Monday, October 26, 2015

Redesigning Our Folding Money


For John, BLUFI like consistency from politicians.  Nothing to see here; just move along.



For Democrats the Jefferson-Jackson Day dinners are an important fundraising opportunity.  And, yesterday, in Iowa, there was such an event, with Hunny Bunny, Bernie Sanders and Martin O'Malley.

Which brings me around to the proposal to put a woman on our paper money.

Why are we getting rid of Alexander Hamilton, on the Ten, an immigrant from the Caribbean, where he was born out of wedlock?  Why is he not the model in this time of discussion of immigration?

On the other hand, Andrew Jackson, on the Twenty, is just the kind of racist Democrats have been railing against.  The Trail of Tears?  Can't we let Andy Jackson go and put someone like Harriet Tubman on the Twenty.

Here is someone who appears to agree with me, at least regarding the denomination (at least back in mid-June):

Senator Jeanne Shaheen, Democrat of New Hampshire, had introduced legislation to put a woman on the $20 bill, and she wrote to President Obama this month urging him to use his power to that end.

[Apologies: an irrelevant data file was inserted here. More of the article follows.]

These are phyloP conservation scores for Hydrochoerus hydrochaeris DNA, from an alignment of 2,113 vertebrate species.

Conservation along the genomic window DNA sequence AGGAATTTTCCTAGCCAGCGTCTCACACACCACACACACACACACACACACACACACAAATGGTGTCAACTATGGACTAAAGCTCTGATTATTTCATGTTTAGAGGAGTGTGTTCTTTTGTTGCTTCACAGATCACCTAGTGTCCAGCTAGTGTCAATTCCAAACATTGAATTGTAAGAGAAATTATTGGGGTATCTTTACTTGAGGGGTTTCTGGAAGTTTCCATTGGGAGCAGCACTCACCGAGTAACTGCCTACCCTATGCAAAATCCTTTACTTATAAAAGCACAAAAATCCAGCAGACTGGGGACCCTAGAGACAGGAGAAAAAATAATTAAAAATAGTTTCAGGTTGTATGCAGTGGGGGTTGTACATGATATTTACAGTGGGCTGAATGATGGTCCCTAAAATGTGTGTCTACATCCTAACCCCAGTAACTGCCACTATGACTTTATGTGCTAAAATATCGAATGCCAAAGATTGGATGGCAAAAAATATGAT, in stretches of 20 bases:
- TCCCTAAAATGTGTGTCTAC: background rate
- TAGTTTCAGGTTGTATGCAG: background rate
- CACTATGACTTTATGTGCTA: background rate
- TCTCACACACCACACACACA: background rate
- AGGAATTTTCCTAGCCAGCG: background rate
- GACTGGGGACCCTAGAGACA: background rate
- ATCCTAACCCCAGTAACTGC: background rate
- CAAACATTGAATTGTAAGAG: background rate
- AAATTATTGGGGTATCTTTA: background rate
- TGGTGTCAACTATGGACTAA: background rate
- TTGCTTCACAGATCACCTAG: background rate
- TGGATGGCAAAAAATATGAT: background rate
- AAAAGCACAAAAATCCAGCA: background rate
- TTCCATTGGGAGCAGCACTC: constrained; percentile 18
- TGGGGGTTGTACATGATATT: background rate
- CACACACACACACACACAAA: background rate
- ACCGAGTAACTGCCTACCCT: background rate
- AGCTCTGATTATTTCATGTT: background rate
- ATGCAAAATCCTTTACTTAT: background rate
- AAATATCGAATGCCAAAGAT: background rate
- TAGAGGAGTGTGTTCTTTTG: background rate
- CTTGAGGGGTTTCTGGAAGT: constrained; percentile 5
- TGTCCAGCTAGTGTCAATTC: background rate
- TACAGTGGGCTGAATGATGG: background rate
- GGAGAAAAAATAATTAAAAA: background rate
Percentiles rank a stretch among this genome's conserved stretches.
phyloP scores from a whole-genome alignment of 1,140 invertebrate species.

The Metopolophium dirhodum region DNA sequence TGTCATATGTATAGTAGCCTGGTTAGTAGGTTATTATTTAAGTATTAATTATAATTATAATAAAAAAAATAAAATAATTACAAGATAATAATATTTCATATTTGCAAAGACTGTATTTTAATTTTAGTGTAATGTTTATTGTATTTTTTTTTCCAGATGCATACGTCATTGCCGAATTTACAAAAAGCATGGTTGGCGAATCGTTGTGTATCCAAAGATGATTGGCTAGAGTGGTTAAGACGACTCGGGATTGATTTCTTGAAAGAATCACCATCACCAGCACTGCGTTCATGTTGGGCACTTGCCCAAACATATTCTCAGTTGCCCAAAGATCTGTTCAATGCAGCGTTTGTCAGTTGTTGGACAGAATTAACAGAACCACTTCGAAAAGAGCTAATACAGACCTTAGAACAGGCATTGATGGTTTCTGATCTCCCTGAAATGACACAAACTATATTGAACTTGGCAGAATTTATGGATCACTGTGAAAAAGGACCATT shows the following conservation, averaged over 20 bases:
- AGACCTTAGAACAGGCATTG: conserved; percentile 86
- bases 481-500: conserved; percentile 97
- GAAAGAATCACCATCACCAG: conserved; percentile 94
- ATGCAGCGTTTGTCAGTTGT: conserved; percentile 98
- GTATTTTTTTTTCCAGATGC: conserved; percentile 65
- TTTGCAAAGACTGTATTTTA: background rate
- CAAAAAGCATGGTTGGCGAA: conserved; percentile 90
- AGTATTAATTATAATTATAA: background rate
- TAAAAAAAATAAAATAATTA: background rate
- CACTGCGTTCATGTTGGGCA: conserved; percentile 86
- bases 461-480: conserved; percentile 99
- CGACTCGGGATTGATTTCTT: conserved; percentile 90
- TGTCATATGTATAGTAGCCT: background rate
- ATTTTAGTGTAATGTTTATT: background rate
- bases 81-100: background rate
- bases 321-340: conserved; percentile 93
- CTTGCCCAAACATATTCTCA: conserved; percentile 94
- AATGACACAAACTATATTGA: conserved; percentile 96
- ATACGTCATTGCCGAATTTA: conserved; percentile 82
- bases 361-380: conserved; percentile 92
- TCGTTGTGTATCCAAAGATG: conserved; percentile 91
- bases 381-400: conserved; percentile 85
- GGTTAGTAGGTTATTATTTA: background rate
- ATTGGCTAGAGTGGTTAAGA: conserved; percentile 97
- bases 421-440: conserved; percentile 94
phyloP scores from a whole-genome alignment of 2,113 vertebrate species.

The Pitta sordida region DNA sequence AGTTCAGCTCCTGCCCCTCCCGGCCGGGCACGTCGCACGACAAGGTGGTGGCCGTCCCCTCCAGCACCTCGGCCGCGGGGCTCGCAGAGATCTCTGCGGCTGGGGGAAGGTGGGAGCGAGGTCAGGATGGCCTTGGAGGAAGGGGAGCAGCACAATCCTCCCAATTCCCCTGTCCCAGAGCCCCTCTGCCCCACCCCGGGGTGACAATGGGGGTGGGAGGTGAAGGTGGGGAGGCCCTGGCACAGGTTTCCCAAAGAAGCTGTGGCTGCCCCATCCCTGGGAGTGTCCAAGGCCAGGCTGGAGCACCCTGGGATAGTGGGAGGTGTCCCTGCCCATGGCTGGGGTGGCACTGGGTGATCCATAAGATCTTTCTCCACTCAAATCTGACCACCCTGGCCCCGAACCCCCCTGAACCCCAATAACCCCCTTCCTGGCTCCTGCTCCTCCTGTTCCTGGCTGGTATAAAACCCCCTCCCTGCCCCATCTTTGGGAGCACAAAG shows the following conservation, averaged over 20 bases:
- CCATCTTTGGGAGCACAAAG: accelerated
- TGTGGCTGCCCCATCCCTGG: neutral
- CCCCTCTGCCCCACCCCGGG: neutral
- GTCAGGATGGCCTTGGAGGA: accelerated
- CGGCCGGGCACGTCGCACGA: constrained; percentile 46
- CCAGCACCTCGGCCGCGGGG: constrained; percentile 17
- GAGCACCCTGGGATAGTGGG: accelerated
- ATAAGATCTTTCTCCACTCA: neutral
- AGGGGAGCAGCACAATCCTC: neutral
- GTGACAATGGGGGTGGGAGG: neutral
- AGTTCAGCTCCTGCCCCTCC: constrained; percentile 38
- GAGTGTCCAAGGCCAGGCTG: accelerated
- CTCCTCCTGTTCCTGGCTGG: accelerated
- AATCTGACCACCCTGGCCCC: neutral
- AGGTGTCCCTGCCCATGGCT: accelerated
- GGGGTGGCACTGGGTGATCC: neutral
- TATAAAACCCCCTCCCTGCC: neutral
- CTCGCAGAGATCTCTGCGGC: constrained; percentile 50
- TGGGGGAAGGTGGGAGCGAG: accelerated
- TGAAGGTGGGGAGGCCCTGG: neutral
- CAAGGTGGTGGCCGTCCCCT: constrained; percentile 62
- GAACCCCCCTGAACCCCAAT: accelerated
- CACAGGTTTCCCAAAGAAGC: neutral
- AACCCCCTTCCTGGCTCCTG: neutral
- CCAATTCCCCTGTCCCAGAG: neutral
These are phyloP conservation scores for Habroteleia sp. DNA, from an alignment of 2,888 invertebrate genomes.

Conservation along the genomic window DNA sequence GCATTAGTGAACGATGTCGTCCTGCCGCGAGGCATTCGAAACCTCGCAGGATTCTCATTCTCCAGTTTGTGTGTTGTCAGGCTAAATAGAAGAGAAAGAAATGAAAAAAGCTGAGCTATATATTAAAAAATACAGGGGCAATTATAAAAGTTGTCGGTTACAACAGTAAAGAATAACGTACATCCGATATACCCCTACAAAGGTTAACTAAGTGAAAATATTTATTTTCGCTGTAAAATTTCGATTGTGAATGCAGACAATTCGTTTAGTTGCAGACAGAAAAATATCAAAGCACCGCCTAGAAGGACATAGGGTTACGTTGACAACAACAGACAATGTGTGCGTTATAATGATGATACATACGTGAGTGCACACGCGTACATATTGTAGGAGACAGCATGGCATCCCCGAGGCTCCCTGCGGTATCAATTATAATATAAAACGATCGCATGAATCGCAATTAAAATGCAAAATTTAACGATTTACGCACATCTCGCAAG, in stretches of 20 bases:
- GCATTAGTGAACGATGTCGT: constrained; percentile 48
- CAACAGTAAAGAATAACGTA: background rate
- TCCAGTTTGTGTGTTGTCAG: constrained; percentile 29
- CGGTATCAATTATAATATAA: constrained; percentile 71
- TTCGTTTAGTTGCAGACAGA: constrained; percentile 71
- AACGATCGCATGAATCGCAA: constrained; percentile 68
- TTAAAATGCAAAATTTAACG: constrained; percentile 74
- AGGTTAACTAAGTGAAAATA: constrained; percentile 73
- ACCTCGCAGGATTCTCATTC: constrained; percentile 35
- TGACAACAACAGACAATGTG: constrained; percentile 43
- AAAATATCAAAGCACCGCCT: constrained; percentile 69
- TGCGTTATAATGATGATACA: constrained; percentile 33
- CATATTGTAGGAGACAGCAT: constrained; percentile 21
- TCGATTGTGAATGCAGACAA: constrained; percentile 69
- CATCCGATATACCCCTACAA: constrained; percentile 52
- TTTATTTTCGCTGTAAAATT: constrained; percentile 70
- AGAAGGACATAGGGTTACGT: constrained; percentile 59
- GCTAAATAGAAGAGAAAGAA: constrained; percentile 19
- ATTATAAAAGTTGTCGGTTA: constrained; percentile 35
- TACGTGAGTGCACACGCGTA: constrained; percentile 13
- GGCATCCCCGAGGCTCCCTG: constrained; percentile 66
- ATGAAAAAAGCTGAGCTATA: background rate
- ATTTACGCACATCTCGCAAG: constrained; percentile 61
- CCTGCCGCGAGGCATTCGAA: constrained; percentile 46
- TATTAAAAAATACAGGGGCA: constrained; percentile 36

To give the Treasury Department its due:
Currency is redesigned to stay ahead of counterfeiting.  The ACD [Advanced Counterfeit Deterrence] Steering Committee recommended a redesign of the $10 note next.  The ACD will make its next recommendation based on current and potential security threats to currency notes.
While we all know that there will be politics involved in this, the Secretary of the Treasury is the designated stuckee for the choice:
The Secretary of the Treasury makes the final decision on currency design as established by the Second Legal Tender Act of July 11, 1862 and 12 U.S.C. 418.
Remember, Harriet Tubman, for the Twenty.

Regards  —  Cliff

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